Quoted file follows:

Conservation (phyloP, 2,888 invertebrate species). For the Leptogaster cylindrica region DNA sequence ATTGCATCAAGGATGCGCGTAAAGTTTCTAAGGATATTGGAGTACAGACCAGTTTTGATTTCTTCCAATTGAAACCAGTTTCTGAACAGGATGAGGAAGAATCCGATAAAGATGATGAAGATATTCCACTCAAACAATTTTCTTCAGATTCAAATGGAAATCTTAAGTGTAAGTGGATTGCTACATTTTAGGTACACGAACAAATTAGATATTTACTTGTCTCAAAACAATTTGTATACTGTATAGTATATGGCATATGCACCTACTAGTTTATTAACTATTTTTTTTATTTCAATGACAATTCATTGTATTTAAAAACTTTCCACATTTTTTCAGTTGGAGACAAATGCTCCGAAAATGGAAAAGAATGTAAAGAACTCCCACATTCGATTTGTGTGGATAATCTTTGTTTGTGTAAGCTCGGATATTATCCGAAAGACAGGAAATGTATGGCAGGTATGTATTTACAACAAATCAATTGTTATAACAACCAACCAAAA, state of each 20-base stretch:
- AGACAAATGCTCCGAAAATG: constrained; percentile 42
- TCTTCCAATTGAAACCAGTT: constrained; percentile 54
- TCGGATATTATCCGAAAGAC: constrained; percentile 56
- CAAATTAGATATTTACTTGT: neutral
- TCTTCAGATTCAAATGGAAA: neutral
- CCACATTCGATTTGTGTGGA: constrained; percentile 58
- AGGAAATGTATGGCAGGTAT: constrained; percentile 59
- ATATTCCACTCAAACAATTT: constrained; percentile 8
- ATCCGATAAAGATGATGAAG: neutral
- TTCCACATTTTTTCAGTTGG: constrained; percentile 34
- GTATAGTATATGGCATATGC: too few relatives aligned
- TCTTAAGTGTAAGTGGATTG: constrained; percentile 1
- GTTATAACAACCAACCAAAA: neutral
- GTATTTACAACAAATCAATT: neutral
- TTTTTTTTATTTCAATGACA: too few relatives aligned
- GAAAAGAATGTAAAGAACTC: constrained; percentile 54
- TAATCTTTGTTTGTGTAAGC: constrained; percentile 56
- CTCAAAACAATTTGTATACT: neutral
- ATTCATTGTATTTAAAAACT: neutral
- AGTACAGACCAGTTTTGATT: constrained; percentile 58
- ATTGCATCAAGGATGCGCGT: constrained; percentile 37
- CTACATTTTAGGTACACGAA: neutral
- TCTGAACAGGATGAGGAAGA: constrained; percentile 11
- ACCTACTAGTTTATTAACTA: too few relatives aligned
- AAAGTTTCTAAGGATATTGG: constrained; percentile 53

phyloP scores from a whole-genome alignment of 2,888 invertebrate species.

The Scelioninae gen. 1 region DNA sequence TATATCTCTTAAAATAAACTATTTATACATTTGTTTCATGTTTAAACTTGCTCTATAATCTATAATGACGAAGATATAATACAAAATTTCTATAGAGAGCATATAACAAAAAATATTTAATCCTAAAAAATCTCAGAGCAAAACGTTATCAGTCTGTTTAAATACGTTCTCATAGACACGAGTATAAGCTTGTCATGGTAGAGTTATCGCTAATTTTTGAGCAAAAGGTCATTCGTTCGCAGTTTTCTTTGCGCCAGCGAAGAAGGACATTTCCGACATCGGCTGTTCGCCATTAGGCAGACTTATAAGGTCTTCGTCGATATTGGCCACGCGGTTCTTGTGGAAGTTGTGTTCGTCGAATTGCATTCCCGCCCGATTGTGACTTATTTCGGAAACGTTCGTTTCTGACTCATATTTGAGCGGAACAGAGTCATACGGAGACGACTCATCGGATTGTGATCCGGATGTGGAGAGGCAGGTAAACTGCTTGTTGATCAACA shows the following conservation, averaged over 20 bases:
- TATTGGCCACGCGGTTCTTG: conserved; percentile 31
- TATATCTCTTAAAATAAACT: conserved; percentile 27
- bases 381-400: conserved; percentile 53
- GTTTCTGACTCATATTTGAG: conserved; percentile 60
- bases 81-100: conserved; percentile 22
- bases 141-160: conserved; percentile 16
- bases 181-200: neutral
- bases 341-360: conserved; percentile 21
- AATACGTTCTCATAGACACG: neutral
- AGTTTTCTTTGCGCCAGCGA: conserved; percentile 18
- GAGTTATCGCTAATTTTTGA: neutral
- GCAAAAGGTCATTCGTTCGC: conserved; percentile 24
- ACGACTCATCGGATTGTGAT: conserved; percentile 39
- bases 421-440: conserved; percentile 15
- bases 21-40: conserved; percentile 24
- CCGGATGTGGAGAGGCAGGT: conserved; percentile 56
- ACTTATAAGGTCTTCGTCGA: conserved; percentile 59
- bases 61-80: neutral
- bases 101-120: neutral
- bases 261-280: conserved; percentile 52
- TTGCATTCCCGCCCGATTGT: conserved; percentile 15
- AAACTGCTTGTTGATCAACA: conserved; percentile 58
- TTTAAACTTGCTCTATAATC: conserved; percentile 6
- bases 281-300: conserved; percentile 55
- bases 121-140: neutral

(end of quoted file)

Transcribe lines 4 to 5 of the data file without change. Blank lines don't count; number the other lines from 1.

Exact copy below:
- TCGGATATTATCCGAAAGAC: constrained; percentile 56
- CAAATTAGATATTTACTTGT: neutral